Pressure fermentation is becoming more and more popular at the homebrew level, but in order to do it safely and accurately, you need a way to release excess pressure. You'll pressurize your vessel to your desired psi, but once fermentation begins and those hungry, active yeast start creating CO2, the pressure inside the vessel will increase. Attach a spunding valve and set it to your desired pressure, and it will blow off when the pressure gets to high and close up again when it's back to your desired psi.
Even if you don't have a pressurizable fermenter, you may have done pressure transfers from keg to keg during filtering or after fining. During pressure transfers, it's a good idea to have a bit of head pressure in the receiving keg, especially if you're transferring beer that is already carbonated. Having a spunding valve in place will allow you to consistently control the head pressure and give you more consistent results, without losing carbonation in the process.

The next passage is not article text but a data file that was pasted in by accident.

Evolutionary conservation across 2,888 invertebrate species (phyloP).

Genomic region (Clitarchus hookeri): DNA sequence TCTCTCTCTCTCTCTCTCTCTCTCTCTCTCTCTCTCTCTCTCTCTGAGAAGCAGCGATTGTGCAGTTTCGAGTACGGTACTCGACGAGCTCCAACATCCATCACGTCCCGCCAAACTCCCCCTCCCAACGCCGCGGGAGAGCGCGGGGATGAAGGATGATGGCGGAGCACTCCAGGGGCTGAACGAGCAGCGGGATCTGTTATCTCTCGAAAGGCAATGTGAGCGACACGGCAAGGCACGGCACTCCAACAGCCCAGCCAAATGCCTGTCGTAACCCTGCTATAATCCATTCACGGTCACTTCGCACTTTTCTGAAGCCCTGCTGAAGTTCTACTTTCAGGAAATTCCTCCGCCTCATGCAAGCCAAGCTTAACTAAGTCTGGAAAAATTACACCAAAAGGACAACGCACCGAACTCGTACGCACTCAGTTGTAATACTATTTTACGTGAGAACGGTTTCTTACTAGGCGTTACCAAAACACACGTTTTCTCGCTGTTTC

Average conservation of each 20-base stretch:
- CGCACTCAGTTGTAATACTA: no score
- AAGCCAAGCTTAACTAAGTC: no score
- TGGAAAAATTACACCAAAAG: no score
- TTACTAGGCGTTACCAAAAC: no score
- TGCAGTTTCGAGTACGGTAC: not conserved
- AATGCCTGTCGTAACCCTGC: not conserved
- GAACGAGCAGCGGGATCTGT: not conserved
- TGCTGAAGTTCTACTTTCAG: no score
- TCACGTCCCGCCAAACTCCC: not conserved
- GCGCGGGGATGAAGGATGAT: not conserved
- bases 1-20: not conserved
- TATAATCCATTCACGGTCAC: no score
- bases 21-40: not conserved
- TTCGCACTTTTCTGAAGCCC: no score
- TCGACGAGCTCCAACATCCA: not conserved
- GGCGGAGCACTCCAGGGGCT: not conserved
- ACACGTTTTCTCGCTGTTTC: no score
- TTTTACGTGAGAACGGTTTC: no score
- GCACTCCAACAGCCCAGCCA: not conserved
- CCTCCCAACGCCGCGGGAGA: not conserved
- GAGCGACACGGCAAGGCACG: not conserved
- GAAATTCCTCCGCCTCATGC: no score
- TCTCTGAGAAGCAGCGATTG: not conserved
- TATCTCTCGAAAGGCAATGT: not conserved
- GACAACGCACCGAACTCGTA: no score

Diaphragm vs. Poppet
With the poppet style spunding valve, a spring pushes against a poppet to keep the valve closed. When the poppet lifts up to open, the surface area the gas pushes against becomes larger, and the spring has to work harder to push the poppet down and reseal the valve. This can lead to more gas being released than intended, and the remaining pressure in your vessel may be at a lower psi than your spunding valve’s set psi.
Instead of a poppet, the spring inside the BlowTie pushes against a diaphragm, which has an immensely larger surface area. This means the surface area that the gas pushes against while the diaphragm is closed is significantly closer to the surface area it pushes against when the diaphragm is open. This leads to higher accuracy, and the remaining pressure after excess gas is released will be much closer to your set blow off pressure.
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